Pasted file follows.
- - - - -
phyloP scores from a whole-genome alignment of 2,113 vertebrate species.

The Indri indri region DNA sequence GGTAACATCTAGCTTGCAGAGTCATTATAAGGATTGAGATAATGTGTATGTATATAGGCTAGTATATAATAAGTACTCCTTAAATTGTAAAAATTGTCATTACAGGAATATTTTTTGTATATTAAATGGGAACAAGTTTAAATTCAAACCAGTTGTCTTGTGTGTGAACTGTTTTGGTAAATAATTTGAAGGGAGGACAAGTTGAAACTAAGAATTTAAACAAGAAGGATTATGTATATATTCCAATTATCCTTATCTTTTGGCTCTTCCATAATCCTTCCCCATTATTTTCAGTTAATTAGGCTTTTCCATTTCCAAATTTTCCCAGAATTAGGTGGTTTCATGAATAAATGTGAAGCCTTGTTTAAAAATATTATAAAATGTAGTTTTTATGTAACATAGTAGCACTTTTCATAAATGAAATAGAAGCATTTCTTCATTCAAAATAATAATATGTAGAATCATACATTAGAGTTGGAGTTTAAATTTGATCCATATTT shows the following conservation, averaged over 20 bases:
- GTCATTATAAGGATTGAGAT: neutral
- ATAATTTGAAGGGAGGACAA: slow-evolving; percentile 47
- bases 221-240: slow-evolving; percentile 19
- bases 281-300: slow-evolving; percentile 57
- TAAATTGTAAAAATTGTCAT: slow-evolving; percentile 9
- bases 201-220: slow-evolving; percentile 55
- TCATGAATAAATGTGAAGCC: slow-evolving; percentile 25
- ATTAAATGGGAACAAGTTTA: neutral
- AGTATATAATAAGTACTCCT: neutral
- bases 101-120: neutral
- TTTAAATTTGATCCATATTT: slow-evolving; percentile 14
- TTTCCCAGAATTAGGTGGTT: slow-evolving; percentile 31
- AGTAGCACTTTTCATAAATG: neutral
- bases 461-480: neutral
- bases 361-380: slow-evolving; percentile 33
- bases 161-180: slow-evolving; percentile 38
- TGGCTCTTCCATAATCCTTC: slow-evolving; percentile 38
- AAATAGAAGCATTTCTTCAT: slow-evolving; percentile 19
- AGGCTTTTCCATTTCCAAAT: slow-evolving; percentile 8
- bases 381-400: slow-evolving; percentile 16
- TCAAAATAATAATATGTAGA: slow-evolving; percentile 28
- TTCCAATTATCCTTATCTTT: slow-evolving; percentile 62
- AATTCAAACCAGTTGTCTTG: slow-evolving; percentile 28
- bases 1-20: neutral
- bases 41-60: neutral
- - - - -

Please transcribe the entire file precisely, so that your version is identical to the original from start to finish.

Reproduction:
phyloP scores from a whole-genome alignment of 2,113 vertebrate species.

The Indri indri region DNA sequence GGTAACATCTAGCTTGCAGAGTCATTATAAGGATTGAGATAATGTGTATGTATATAGGCTAGTATATAATAAGTACTCCTTAAATTGTAAAAATTGTCATTACAGGAATATTTTTTGTATATTAAATGGGAACAAGTTTAAATTCAAACCAGTTGTCTTGTGTGTGAACTGTTTTGGTAAATAATTTGAAGGGAGGACAAGTTGAAACTAAGAATTTAAACAAGAAGGATTATGTATATATTCCAATTATCCTTATCTTTTGGCTCTTCCATAATCCTTCCCCATTATTTTCAGTTAATTAGGCTTTTCCATTTCCAAATTTTCCCAGAATTAGGTGGTTTCATGAATAAATGTGAAGCCTTGTTTAAAAATATTATAAAATGTAGTTTTTATGTAACATAGTAGCACTTTTCATAAATGAAATAGAAGCATTTCTTCATTCAAAATAATAATATGTAGAATCATACATTAGAGTTGGAGTTTAAATTTGATCCATATTT shows the following conservation, averaged over 20 bases:
- GTCATTATAAGGATTGAGAT: neutral
- ATAATTTGAAGGGAGGACAA: slow-evolving; percentile 47
- bases 221-240: slow-evolving; percentile 19
- bases 281-300: slow-evolving; percentile 57
- TAAATTGTAAAAATTGTCAT: slow-evolving; percentile 9
- bases 201-220: slow-evolving; percentile 55
- TCATGAATAAATGTGAAGCC: slow-evolving; percentile 25
- ATTAAATGGGAACAAGTTTA: neutral
- AGTATATAATAAGTACTCCT: neutral
- bases 101-120: neutral
- TTTAAATTTGATCCATATTT: slow-evolving; percentile 14
- TTTCCCAGAATTAGGTGGTT: slow-evolving; percentile 31
- AGTAGCACTTTTCATAAATG: neutral
- bases 461-480: neutral
- bases 361-380: slow-evolving; percentile 33
- bases 161-180: slow-evolving; percentile 38
- TGGCTCTTCCATAATCCTTC: slow-evolving; percentile 38
- AAATAGAAGCATTTCTTCAT: slow-evolving; percentile 19
- AGGCTTTTCCATTTCCAAAT: slow-evolving; percentile 8
- bases 381-400: slow-evolving; percentile 16
- TCAAAATAATAATATGTAGA: slow-evolving; percentile 28
- TTCCAATTATCCTTATCTTT: slow-evolving; percentile 62
- AATTCAAACCAGTTGTCTTG: slow-evolving; percentile 28
- bases 1-20: neutral
- bases 41-60: neutral